A bruised and battered retail space might have found a solid pathway to getting back on track this holiday season.
For the past five years, creating an omnichannel strategy has been among the top priorities for many footwear and apparel firms. But recently, companies have learned that their initial conception of omnichannel — creating an e-commerce website and mobile platform to complement a brick-and-mortar presence — was missing a major component: cohesion.
Enter buy online, pickup in store: a new platform becoming known in the industry as BOPIS.
“This is a new way we are leveraging the synergies between DSW.com and DSW stores,” explained Christina Cheng, senior director of investor relations at DSW Inc., which rolled out the concept last fall and immediately saw an uptick in sales. “In a category where sizing and fit are idiosyncratic, this integrated online-offline model provides a better customer experience in finding the right shoe every time.”
BOPIS allows customers to make a purchase online — either from the retailer’s entire inventory or from the available stock at a single store — and pick it up from a nearby location, avoiding shipping fees and the hassle of waiting for a delivery.
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At the same time, offering the service helps retailers to make better use of their physical stores at a time when brick-and-mortar traffic is under intense pressure, according to B. Riley & Co. analyst Jeff Van Sinderen.
“Often, when a customer makes a trip to the store [to pick up an ordered item], they tend to make incremental purchases of items that they realize they need or want while in the store,” explained Van Sinderen. “With brick-and-mortar foot traffic generally trending down throughout the space, the customer tends to research more online and purchase more in fewer store visits. BOPIS enhances the positive elements of that phenomenon.”
With e-commerce-only players such as Amazon and eBay posing a critical threat to the viability of brick-and-mortar focused firms, offering BOPIS is giving many faltering companies a new edge, according to Farla Efros, president of HRC Advisory.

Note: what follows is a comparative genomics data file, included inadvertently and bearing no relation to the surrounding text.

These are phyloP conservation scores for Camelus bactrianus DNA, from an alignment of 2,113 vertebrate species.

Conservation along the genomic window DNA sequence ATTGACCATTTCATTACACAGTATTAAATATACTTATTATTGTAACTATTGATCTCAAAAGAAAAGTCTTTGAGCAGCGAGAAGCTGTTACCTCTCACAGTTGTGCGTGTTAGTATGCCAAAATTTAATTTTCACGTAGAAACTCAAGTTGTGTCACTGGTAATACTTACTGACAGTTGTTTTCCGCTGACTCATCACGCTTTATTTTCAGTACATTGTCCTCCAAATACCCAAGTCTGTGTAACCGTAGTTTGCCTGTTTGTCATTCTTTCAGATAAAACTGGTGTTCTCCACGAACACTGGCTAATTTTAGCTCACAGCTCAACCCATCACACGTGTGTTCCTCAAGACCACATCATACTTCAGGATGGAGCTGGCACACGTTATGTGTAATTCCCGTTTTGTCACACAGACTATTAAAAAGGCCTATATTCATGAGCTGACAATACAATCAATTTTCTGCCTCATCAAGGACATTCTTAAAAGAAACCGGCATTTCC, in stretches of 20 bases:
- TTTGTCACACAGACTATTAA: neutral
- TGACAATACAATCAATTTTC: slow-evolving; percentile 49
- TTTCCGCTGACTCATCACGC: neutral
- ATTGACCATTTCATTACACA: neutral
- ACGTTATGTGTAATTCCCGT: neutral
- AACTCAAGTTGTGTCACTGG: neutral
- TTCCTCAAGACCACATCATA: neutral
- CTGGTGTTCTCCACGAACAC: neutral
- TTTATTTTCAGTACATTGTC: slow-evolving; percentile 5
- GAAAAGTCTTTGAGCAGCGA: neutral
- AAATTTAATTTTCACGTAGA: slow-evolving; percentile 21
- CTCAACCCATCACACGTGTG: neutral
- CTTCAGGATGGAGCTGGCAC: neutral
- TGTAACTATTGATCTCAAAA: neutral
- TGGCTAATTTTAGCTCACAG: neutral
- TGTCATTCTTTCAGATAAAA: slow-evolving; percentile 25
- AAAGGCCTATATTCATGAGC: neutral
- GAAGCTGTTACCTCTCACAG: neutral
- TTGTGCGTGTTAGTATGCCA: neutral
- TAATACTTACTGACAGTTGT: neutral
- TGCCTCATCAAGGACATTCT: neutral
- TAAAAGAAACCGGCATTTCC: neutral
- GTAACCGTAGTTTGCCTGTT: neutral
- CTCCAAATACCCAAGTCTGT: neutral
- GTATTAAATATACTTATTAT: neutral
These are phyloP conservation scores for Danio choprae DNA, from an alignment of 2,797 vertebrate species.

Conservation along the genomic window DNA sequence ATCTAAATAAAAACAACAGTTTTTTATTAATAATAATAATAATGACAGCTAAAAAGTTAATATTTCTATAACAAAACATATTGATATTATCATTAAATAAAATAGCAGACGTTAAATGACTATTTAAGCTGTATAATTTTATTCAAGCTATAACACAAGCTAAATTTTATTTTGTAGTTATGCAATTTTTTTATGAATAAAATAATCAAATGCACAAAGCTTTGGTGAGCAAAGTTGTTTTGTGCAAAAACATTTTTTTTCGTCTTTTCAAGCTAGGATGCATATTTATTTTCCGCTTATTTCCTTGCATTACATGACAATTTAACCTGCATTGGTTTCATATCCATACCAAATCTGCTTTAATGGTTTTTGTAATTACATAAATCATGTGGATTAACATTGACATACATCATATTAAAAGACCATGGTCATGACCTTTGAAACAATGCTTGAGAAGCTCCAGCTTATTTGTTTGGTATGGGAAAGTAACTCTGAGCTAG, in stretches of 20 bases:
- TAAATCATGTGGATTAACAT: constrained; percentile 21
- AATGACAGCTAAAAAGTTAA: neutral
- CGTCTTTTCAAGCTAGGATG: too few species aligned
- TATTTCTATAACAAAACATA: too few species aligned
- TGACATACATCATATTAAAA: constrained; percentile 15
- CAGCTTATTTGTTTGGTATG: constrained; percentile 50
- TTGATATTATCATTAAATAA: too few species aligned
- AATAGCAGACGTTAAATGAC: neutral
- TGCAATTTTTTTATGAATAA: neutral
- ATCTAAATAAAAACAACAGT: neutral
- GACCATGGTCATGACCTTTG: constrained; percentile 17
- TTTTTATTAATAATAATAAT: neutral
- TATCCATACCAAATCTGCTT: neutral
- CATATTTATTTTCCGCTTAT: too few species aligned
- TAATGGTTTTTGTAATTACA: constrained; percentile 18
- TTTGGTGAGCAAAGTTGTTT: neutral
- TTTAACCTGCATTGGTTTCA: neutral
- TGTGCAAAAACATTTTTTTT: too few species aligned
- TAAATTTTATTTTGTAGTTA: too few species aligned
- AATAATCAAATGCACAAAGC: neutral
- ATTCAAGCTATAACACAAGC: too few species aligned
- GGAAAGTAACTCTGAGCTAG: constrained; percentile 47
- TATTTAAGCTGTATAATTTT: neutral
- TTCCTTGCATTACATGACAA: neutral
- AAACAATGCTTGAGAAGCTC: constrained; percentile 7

“At this point, retailers need to offer BOPIS in order to be competitive,” Efros said.
Still, if they want to be successful, there are several areas that companies need to address to make sure that the process is seamless, Efros added.
“[BOPIS] requires a very distinct capability and investments, and some retailers haven’t gotten there yet because of that — it’s costly to implement and labor intensive [to maintain],” explained Efros. “You really have to be good at fulfilling demand.”
Nevertheless, Nordstrom Inc., hailed as one of the department stores to pioneer the BOPIS concept when it launched the platform in early 2009, said it has already learned several key techniques to further enhance the experience.
“We’ve learned that customers who are using this service, generally speaking, are valuing convenience and speed,” explained Shea Jensen, VP of customer experience at Nordstrom Inc. “We’re learning that we need to have dedicated space that’s easy to find and accessible.”
Jensen said that in addition to rolling out devoted spaces for customers to quickly retrieve the items they ordered online — even if it’s at the expense of much sought-after conversion — Nordstrom has also recognized that many customers prefer to select a particular store’s inventory as opposed to shopping the entire company’s wares.
“We recently launched a feature we call Store Mode, which allows the customer to actually filter the inventory that they’re viewing on Nordstrom.com or within the Nordstrom app by a store of their choice,” Jensen said. “They can select either a local store or a store in a town they’re traveling in, or their favorite store, and have a view of the inventory that’s available for them.”
Meanwhile, J.C. Penney Co., which rolled out BOPIS in 800 stores in July following a pilot test in 200 stores last year, said it continues to reap rewards from the platform.
“Not only do our customers like the convenience of our BOPIS same day service, but it has been a tremendous traffic and sales driver for our stores,” explained Kate Coultas, senior manager of corporate communications and public relations at JCPenney. “We’ve found that 40 percent of our BOPIS same-day customers make an additional in-store purchase of over $50 while picking up their order.”
For added convenience, Coultas said, JCPenney has on average more than 16,000 items available for BOPIS same-day pickup in any given store.